Among the potential blockbusters opening on Christmas Day this year is the much-anticipated “Concussion,” starring Will Smith, Alec Baldwin and several other big-name stars. With movie trailers currently running during NFL games, Hollywood is addressing a highly controversial issue with far-reaching consequences and disconcerting implications: Sports-related concussions.
This pandemic of sports-related concussions (SRCs) is sweeping the world of organized team sports, leaving a disturbing amount of neurological deaths and disorders in its wake; a conservative estimate places the number of SRCs at between 1.6 and 3.8 million annually in the United States alone.
Over the past decade the number of emergency department visits for sports-related traumatic brain injuries among children and teens has increased by sixty percent.3 Despite this spike, a new study in Surgical Neurology International finds that the number of children participating in organized team sports is surprisingly decreasing.
Additionally, while total mortality is on an overall decline, neurological deaths and disorders are also on the rise.
So what’s to blame for this disproportionate and enigmatic shift in SRCs? In an article about the study, author Wendy Morley and MIT senior research scientist Stephanie Seneff, provide a harrowing explanation: resilience is no longer the norm in our toxic, modern lifestyle.
The two authors have coined this epidemic as diminished brain resilience (DBR) syndrome, a perfect storm spurred on by pesticide and chemical toxicity, consumption of processed foods, a lack of exposure to sunlight, poor gut health, and exposure to heavy metals such as aluminum.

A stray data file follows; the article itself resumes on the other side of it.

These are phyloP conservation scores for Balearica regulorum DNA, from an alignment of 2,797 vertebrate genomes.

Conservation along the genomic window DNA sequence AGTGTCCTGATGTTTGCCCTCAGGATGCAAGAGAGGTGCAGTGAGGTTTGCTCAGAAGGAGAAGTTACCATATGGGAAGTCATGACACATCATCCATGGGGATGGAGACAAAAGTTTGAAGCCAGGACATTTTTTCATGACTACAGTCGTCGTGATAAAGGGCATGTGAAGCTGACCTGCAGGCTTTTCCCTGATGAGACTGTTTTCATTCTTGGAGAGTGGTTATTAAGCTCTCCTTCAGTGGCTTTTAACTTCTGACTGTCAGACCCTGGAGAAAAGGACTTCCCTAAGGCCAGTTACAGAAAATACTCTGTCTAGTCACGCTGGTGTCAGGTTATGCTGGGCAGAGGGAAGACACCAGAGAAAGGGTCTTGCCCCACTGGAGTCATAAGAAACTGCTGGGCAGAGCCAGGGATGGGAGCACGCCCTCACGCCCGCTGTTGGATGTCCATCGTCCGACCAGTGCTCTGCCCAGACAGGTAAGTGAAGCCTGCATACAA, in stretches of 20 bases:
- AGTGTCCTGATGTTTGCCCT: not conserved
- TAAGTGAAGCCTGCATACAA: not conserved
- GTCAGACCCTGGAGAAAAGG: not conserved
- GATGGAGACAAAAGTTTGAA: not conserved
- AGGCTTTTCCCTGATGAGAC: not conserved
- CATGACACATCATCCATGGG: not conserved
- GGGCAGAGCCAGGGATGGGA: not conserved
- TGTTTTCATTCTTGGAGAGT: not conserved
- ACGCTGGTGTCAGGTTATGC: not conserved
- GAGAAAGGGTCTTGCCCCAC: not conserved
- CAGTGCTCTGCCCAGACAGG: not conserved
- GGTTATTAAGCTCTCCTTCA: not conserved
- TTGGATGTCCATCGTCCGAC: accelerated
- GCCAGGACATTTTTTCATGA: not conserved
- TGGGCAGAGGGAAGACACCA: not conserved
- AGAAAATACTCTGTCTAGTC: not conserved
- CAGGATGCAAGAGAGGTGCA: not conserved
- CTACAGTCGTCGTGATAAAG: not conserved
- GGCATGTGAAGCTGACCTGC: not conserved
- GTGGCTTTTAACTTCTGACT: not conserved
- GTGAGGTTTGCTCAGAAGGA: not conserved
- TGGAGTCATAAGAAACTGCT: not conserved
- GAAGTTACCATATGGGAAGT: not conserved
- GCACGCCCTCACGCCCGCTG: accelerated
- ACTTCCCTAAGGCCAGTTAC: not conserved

As Morley and Seneff explain, the human body has “innate and regulatory mechanisms” capable of spontaneously resolving an uncomplicated single concussion typically within 24-72 hours. This is contingent, however, on unaltered physiology—a protection our modern and toxic environment has critically impaired.
These functional deficiencies in important brain nutrients interrupt what the authors refer to as “the normal processes of homeostatic balance,” an equilibrium critical in avoiding a slew of physiological consequences.
Another key culprit, Morley and Seneff suggest, is the toxic levels of aluminum in our bodies which cause inflammation in the brain, making it difficult for concussions to heal at a normal rate. Aluminum exposure is prevalent and pervasive: with a half-life of about 7 to 8 years, children involved in organized team sports are still taking a hit for aluminum adjuvant vaccinations they received from ages 4-6. This is only compounded by vaccine booster shots targeted at preteens, which contain significant amounts of aluminum adjuvant. Some of these include Tdap (1.5 mg of aluminum adjuvant), Gardasil (675 µg), and Meningitis B vaccines in prelicensure studies (1.5 mg).
Restoring our Resilience
According to Morely and Seneff, “fully eliminating toxic exposure is improbable.” If toxicity in our modern times is inherent, what is the solution to the daunting spike in DBR syndrome and a host of neurological disorders?
At a minimum, say the authors, we must proactively work to move away from our chemical and toxin-dependent societal norm. More specifically, this means avoiding aluminum exposure (found also in antiperspirants, certain sports drinks, and sunscreens); eating organic, non-GMO, mineral-rich foods; consuming enough omega-3 fatty acids to promote healing mechanisms in the brain; getting enough exposure to sunlight; and improving our overall gut health.
Finally, parents should become educated and/or have a discussion with their pediatricians about the timing and types of vaccines on their children’s schedule. Since these are the sources of highly concentrated aluminum -- and the compounded effects of multiple vaccines have never been studied – it is worth inquiring about brands that contain less or no amounts of aluminum. Better, parents should consider delaying, spreading out or forgoing unnecessary vaccines for their children.